When excavation for foundation footings began, unsuitable soil conditions consisting of soft ground and water, rubbish fills and old sewer lines and wells were encountered. Time was required for the Government to investigate these conditions and redesign the foundations. The contractor claimed that it was delayed 53 days, and it was allowed 33 days of excusable delay, on this account, when its extended completion date was fixed. We think that the Government is not required to pay the contractor's overhead losses caused by the encountering of these unanticipated conditions. They were not due to the fault of either party to the contract. Besides, the evidence shows that the plaintiff could have avoided the delay by planning its work better and going ahead on other parts of the site where there were no obstacles to progress.
Block B of the project consisted of a number of buildings, garages, and the boiler house for the project. Excavation for the boiler house was begun on October 14, 1935. On October 17 the contractor was instructed to stop work on the boiler house because it was going to be redesigned. Not until April 15, 1936, 175 days later, was the contractor permitted to proceed in accordance with the new design.
We think that the Government's taking 175 days for the redesign of the boiler house was inconsiderate of the harm which was being caused the contractor, and was a breach of the contract. The right reserved in the contract to make changes in the work does not mean that the Government can take as much time as it pleases to consider such changes, regardless of consequences to the other party to the contract. Brand Investment Co. v. United States, 58 F. Supp. 749, 102 Ct.Cl. 40, 44. We think that not more than 40 calendar days would have been, in the circumstances, a reasonable time for the redesign of the boiler house, and that the plaintiff may recover its job overhead and administrative expense, which we have found to have averaged $207.79 per day, for the balance of 135 days, a total of $28,051.65.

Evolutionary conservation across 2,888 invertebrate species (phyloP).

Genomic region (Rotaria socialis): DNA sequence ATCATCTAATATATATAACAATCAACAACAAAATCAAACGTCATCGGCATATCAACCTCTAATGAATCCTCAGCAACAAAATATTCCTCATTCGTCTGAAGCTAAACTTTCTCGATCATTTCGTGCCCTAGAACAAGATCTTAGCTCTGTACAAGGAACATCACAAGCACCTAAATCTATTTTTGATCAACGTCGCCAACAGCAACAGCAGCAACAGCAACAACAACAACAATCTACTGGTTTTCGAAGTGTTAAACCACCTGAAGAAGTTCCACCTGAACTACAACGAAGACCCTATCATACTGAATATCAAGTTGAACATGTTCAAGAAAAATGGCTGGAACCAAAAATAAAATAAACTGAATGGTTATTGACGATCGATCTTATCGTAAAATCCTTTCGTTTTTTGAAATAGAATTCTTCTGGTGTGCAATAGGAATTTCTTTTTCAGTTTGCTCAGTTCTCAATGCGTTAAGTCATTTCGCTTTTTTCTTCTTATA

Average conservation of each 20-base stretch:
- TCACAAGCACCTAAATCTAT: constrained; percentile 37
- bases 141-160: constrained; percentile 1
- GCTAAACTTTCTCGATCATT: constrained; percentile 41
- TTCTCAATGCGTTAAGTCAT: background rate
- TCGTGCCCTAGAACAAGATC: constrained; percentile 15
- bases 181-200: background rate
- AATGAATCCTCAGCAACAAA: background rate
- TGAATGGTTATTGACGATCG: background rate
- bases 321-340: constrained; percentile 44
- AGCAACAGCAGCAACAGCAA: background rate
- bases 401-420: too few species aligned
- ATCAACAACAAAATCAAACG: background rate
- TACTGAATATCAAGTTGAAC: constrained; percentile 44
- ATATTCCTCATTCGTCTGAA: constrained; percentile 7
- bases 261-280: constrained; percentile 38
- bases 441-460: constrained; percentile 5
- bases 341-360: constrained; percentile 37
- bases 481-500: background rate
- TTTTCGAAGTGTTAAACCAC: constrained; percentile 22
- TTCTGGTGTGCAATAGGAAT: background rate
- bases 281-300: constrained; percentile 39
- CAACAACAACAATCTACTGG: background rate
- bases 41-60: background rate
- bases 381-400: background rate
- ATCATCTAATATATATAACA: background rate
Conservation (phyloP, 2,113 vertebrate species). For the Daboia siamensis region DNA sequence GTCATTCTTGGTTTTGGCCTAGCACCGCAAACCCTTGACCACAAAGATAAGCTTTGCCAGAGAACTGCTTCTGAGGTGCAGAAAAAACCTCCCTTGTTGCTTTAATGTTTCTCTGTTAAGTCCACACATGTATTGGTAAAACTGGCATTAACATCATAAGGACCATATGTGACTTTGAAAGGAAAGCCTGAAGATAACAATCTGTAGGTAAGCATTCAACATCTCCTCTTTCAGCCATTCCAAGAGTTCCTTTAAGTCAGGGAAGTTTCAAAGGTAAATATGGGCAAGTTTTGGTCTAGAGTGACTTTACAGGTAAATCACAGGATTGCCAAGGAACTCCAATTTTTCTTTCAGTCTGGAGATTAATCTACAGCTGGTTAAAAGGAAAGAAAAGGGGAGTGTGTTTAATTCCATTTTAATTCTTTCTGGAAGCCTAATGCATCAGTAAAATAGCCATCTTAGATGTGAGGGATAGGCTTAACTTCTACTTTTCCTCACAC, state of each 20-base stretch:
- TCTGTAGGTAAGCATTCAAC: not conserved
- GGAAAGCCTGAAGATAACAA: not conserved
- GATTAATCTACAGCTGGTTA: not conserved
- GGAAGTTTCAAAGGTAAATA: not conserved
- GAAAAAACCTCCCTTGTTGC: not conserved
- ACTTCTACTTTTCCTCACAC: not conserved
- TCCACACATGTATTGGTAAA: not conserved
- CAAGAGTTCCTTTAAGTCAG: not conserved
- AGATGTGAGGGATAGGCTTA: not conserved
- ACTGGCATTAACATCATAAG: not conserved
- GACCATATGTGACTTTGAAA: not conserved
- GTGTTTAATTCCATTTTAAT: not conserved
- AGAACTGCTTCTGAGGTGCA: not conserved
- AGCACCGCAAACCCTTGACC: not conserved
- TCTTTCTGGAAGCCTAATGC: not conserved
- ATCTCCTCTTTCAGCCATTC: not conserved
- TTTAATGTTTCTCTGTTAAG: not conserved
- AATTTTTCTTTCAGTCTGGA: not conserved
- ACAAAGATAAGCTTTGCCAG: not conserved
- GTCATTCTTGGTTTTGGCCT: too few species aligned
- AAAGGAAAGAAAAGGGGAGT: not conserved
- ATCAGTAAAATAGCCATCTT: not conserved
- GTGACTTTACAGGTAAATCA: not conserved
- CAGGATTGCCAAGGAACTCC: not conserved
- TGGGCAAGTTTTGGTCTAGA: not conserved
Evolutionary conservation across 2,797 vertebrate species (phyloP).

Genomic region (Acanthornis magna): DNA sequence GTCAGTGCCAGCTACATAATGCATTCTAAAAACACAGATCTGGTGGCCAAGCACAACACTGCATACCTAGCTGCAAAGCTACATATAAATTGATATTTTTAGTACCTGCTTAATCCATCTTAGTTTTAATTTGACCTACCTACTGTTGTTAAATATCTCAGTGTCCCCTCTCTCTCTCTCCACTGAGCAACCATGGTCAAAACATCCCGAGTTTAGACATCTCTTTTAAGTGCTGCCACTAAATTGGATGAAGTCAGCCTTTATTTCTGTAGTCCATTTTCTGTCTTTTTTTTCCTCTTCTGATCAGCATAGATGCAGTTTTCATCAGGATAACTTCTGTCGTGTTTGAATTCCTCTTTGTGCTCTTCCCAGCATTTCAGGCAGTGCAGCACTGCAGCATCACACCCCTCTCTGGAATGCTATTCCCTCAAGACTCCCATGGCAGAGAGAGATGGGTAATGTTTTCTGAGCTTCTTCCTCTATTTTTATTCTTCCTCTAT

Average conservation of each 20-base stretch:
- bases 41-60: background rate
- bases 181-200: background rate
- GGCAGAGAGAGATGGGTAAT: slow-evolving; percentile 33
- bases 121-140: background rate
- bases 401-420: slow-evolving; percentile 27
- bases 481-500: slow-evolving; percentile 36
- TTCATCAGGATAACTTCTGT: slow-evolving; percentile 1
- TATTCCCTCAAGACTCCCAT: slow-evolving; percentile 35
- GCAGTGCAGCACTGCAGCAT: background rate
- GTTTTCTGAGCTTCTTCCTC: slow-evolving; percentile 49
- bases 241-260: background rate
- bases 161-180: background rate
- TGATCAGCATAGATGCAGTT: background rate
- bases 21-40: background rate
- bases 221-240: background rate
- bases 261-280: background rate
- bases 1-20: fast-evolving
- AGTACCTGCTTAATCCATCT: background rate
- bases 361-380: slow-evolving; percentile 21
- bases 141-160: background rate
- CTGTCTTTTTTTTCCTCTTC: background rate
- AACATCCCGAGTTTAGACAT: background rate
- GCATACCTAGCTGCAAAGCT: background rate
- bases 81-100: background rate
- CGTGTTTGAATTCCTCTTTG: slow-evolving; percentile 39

Article 9 of the contract and Section 10 of the specifications provided that the contractor should be assessed liquidated damages of $200 per day for lateness of completion of the project. The contracting officer excused, as we have said, 253 days of delay, thus fixing the completion date, as extended on December 30, 1936. On that date the project was reported by the Government's project manager to be 99.6% complete. But the Government would not "accept" it on that date, nor even on February 27, 1937, when it was 99.9% complete. As a consequence, the plaintiff was assessed liquidated damages at $200 per day from December 31, 1936, to March 17, 1937, 77 days, amounting to $15,400. The Comptroller General, in settling the contractor's account, excused 21 days of this time, thus reducing the liquidated damages by $4,200, to the sum of $11,200. The plaintiff sues for the $11,200. We think it is entitled to recover on this claim. Here again the question is whether the Government gave due consideration to the fact that there was another party to the contract, who would be hurt by inconsiderate action on the Government's part. Finding 51 shows that the work had been 99% complete since September 25, 1936; that it was 99.6% complete on December 30, as of which day liquidated damages began, and that the only work remaining to be done had to do with the boiler house equipment, and certain "punch list items" which are usually minor adjustments which recur for an indefinite time after the completion of an extensive building project. The boiler house work would, apparently, not have interfered with the occupancy of the houses by tenants, and tenants in new houses expect to be troubled for a while by adjustments due to tests. Two hundred dollars a day was a severe penalty for so slight an asserted delinquency and our observation of other cases tells us that it is not customary to draw the line so strictly. The refusal, which we hold unjustified, of the Government to accept the project on December 30, 1936, subjected the contractor, not only to the liquidated damages discussed above, but to continued expenditures for coal, light power and fire insurance in the amount of $2,454.75. The plaintiff may recover this amount.
The Claims of the Subcontractor